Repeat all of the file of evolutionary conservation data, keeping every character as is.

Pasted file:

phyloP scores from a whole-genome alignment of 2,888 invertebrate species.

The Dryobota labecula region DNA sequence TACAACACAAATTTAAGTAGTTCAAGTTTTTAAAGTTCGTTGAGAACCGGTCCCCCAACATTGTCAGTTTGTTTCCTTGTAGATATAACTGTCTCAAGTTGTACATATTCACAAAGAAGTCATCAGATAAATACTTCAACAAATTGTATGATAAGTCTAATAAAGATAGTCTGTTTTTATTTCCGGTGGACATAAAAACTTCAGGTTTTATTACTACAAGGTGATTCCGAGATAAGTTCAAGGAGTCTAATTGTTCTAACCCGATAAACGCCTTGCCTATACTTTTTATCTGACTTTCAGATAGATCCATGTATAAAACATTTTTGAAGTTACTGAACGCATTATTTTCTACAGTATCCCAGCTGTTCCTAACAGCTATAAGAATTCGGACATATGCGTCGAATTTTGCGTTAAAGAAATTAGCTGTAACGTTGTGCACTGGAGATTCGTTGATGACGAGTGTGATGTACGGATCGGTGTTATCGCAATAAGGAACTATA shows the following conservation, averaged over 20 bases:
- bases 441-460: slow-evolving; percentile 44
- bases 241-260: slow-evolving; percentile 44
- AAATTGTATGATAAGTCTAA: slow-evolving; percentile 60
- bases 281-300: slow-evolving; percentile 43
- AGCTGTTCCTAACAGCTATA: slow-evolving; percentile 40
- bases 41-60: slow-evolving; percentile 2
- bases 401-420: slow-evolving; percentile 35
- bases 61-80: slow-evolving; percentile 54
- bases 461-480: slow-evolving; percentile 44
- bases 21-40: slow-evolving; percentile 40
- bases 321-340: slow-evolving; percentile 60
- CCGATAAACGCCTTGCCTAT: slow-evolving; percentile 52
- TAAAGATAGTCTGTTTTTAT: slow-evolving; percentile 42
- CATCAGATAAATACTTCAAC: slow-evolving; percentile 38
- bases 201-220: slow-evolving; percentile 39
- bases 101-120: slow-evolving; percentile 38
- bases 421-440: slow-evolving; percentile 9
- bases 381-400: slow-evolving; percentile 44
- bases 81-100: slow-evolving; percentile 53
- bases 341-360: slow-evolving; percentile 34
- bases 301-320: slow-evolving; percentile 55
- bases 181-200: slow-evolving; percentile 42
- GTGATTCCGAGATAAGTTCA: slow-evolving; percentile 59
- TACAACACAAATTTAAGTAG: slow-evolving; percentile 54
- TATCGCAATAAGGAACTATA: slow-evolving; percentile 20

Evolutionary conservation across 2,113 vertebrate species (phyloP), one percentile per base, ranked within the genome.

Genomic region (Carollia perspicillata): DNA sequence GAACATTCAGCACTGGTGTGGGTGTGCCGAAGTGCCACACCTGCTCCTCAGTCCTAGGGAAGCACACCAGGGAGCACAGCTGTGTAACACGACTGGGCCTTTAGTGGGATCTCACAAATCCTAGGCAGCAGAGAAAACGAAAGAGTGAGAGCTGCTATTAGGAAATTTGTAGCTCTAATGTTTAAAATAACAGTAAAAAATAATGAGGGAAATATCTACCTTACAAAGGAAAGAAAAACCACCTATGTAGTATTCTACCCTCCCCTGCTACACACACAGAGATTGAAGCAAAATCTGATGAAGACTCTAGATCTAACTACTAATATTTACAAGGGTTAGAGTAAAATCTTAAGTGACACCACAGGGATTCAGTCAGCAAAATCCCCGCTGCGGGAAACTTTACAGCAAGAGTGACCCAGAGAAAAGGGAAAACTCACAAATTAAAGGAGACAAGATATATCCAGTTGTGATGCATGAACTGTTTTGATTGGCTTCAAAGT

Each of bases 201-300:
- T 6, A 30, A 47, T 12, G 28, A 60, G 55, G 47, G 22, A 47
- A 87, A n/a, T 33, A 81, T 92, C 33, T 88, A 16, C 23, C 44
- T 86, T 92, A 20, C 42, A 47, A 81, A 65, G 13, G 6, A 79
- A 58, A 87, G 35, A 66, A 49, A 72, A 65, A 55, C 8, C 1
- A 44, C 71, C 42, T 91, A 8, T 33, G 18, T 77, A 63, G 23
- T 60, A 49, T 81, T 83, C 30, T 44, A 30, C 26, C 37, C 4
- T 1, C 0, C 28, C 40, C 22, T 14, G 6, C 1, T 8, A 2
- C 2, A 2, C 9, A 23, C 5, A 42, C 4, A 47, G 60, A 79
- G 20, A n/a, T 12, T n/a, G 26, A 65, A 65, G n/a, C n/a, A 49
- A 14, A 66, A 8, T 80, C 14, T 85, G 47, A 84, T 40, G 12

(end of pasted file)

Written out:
phyloP scores from a whole-genome alignment of 2,888 invertebrate species.

The Dryobota labecula region DNA sequence TACAACACAAATTTAAGTAGTTCAAGTTTTTAAAGTTCGTTGAGAACCGGTCCCCCAACATTGTCAGTTTGTTTCCTTGTAGATATAACTGTCTCAAGTTGTACATATTCACAAAGAAGTCATCAGATAAATACTTCAACAAATTGTATGATAAGTCTAATAAAGATAGTCTGTTTTTATTTCCGGTGGACATAAAAACTTCAGGTTTTATTACTACAAGGTGATTCCGAGATAAGTTCAAGGAGTCTAATTGTTCTAACCCGATAAACGCCTTGCCTATACTTTTTATCTGACTTTCAGATAGATCCATGTATAAAACATTTTTGAAGTTACTGAACGCATTATTTTCTACAGTATCCCAGCTGTTCCTAACAGCTATAAGAATTCGGACATATGCGTCGAATTTTGCGTTAAAGAAATTAGCTGTAACGTTGTGCACTGGAGATTCGTTGATGACGAGTGTGATGTACGGATCGGTGTTATCGCAATAAGGAACTATA shows the following conservation, averaged over 20 bases:
- bases 441-460: slow-evolving; percentile 44
- bases 241-260: slow-evolving; percentile 44
- AAATTGTATGATAAGTCTAA: slow-evolving; percentile 60
- bases 281-300: slow-evolving; percentile 43
- AGCTGTTCCTAACAGCTATA: slow-evolving; percentile 40
- bases 41-60: slow-evolving; percentile 2
- bases 401-420: slow-evolving; percentile 35
- bases 61-80: slow-evolving; percentile 54
- bases 461-480: slow-evolving; percentile 44
- bases 21-40: slow-evolving; percentile 40
- bases 321-340: slow-evolving; percentile 60
- CCGATAAACGCCTTGCCTAT: slow-evolving; percentile 52
- TAAAGATAGTCTGTTTTTAT: slow-evolving; percentile 42
- CATCAGATAAATACTTCAAC: slow-evolving; percentile 38
- bases 201-220: slow-evolving; percentile 39
- bases 101-120: slow-evolving; percentile 38
- bases 421-440: slow-evolving; percentile 9
- bases 381-400: slow-evolving; percentile 44
- bases 81-100: slow-evolving; percentile 53
- bases 341-360: slow-evolving; percentile 34
- bases 301-320: slow-evolving; percentile 55
- bases 181-200: slow-evolving; percentile 42
- GTGATTCCGAGATAAGTTCA: slow-evolving; percentile 59
- TACAACACAAATTTAAGTAG: slow-evolving; percentile 54
- TATCGCAATAAGGAACTATA: slow-evolving; percentile 20

Evolutionary conservation across 2,113 vertebrate species (phyloP), one percentile per base, ranked within the genome.

Genomic region (Carollia perspicillata): DNA sequence GAACATTCAGCACTGGTGTGGGTGTGCCGAAGTGCCACACCTGCTCCTCAGTCCTAGGGAAGCACACCAGGGAGCACAGCTGTGTAACACGACTGGGCCTTTAGTGGGATCTCACAAATCCTAGGCAGCAGAGAAAACGAAAGAGTGAGAGCTGCTATTAGGAAATTTGTAGCTCTAATGTTTAAAATAACAGTAAAAAATAATGAGGGAAATATCTACCTTACAAAGGAAAGAAAAACCACCTATGTAGTATTCTACCCTCCCCTGCTACACACACAGAGATTGAAGCAAAATCTGATGAAGACTCTAGATCTAACTACTAATATTTACAAGGGTTAGAGTAAAATCTTAAGTGACACCACAGGGATTCAGTCAGCAAAATCCCCGCTGCGGGAAACTTTACAGCAAGAGTGACCCAGAGAAAAGGGAAAACTCACAAATTAAAGGAGACAAGATATATCCAGTTGTGATGCATGAACTGTTTTGATTGGCTTCAAAGT

Each of bases 201-300:
- T 6, A 30, A 47, T 12, G 28, A 60, G 55, G 47, G 22, A 47
- A 87, A n/a, T 33, A 81, T 92, C 33, T 88, A 16, C 23, C 44
- T 86, T 92, A 20, C 42, A 47, A 81, A 65, G 13, G 6, A 79
- A 58, A 87, G 35, A 66, A 49, A 72, A 65, A 55, C 8, C 1
- A 44, C 71, C 42, T 91, A 8, T 33, G 18, T 77, A 63, G 23
- T 60, A 49, T 81, T 83, C 30, T 44, A 30, C 26, C 37, C 4
- T 1, C 0, C 28, C 40, C 22, T 14, G 6, C 1, T 8, A 2
- C 2, A 2, C 9, A 23, C 5, A 42, C 4, A 47, G 60, A 79
- G 20, A n/a, T 12, T n/a, G 26, A 65, A 65, G n/a, C n/a, A 49
- A 14, A 66, A 8, T 80, C 14, T 85, G 47, A 84, T 40, G 12